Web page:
Information and advice


This is the Ministry of Disabled People set up to give a voice to the disabled community.


Ministry of Health

This is the one true source of all the information you need about Ministry of Health funded disability supports that you can access through us. Please take time to visit the Ministry's website first for disability information and services. 

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Disability Information Advisory Services (DIAS)

Disability Information Advisory Services (DIAS) provide independent information and advice to disabled people, their families, whānau, aiga, caregivers and providers and the general public.

They can tell you about Ministry-funded and non-Ministry funded disability support services, and how you can find them.

DIAS are also called disability information centres. 

There are a handful of DIAS in Auckland and we recommend that you get in touch with one that's near you or feel comfortable talking to. 

Here are some DIAS websites you can check out:

Firstport - Based in Palmerston North but their website is comprehensive and have accessibility features.   

Disability Connect - Based in Penrose. They organise a lot of support group gatherings and information workshops. 

Independent Living Charitable Trust - Based in Royal Oak, Botany South and Browns Bay. They also provide Asian Information Advisory Services. They are formerly known as Independent Living Services or ILS. 

Vaka Tautua - Vaka Tautua delivers Disability Advice and Support in a culturally appropriate way for Pacific families throughout New Zealand.

Yes Disability - Yes disability Resource Centre is the hub of information and resources for people with a disability living in North and West Auckland.


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Accident Compensation Corporation (ACC)

If your disability is caused by an injury, ACC can support you. If you feel like you need more support to make an ACC claim, you can contact Way Finders for FREE advice. 

Way Finders is a FREE national navigation service that's available to anyone who may have questions about ACC or even a specific ACC claim. Their service is available for people who may want an alternative way to engage with ACC rather than deal with ACC directly.



Citizens Advice Bureau

Probably one of the most accessible, reliable and available community resource in our community, many people go to CAB to access JPs, ask information about WINZ benefits, superannuation and immigration queries--all for FREE. They usually hold office in a library or community centre near you. You can also visit their website for a whole lot of information about supports and other financial aid available to you.  

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Code of Health and Disability Services Consumers' Rights 

In New Zealand, when you use a health and disability service you have the protection of the Code of Rights

For example, you have the right to receive good care and support that suits your needs. You also have the right to make a complaint if you are not happy with the care and support you receive. The Health and Disability Commissioner makes sure that your rights as a health service user is protected. 


United Nations Convention on the Rights of Persons with Disabilities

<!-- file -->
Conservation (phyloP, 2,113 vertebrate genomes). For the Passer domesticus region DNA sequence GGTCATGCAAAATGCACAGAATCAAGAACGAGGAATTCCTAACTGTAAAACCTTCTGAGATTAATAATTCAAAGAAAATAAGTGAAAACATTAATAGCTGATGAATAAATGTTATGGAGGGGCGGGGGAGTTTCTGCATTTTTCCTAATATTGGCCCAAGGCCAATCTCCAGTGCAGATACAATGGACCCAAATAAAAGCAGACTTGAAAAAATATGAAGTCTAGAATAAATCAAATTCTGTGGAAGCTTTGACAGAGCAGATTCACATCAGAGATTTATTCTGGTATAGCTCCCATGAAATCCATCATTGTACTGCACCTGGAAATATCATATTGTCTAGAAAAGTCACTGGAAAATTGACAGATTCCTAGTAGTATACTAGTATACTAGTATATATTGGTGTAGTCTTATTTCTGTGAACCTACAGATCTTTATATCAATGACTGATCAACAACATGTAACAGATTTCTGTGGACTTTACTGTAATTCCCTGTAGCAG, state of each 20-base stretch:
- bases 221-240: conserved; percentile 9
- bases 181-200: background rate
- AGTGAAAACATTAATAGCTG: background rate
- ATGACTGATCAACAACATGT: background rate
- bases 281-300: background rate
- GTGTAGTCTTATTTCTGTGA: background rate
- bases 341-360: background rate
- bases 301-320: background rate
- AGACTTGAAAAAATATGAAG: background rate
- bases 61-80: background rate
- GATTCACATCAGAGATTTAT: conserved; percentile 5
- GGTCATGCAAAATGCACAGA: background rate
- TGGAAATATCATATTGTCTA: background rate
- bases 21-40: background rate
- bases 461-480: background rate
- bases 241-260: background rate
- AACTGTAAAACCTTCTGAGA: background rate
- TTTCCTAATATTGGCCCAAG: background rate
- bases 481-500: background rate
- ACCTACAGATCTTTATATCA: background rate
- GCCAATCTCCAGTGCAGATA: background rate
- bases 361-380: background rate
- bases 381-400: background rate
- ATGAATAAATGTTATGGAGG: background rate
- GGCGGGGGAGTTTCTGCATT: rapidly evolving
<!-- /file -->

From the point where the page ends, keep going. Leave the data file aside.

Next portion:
This is the international agreement on the rights of disabled
people. It is also called the Disability Convention. 

It sets out what countries have to do to make sure that disabled people have the same rights as everybody else.

Some of the basic ideas of the agreement are:

  • disabled people are to be respected for who they are
  • everyone should have equal opportunities and equal access 
  • disabled children should be respected for who they are as they grow up. 

Some of the things New Zealand has agreed to are:

  • making rules and laws that give disabled people their rights and changing any laws that aren’t fair 
  • making sure the rights of disabled people to be treated equally are included in all policies
  • doing as much as they can to make sure no one discriminates against disabled people.


New Zealand Disability Strategy 

New Zealand Disability Strategy looks at the big picture of how the New Zealand Government will do what it agreed to in the Disability Convention. The strategy lasts for 10 years from 2016 to 2026. 

The eight outcomes in the strategy are: 

  1. Education 
  2. Jobs and money 
  3. Health and wellbeing 
  4. Accessibility 
  5. Disabled people as leaders
  6. Disabled people having choices and control over their own lives
  7. Protecting the rights of disabled people 
  8. Attitudes towards disability 


Disability Action Plan 

The Disability Action Plan outlines what work needs to be done to make the New Zealand Disability Strategy happen. The plan explains what New Zealand should do from 2019 to 2023. 




According to the Citizens Advice Bureau: A health and disability advocate can help you voice any concerns you may have about the quality of service you receive from a health practitioner or disability service provider (e.g. a doctor, residential care facility, home support service).

You can seek a health and disability advocate if you feel your rights under the Code of Health and Disability Services Consumers' Rights have been breached and you aren’t sure what to do to resolve the issue.  


Advocacy links

Auckland Disability Law

IHC Advocacy

Child Advocacy NZ





Enabling Good Lives

Enabling Good Lives (EGL) is a new approach in supporting disabled people. The disability sector (which is made up of disabled people, whānau, carers, disability organisations) and government agencies are working together to ensure disabled people and their families are given greater choice, control and flexibility over the supports they receive and the way they lead their lives.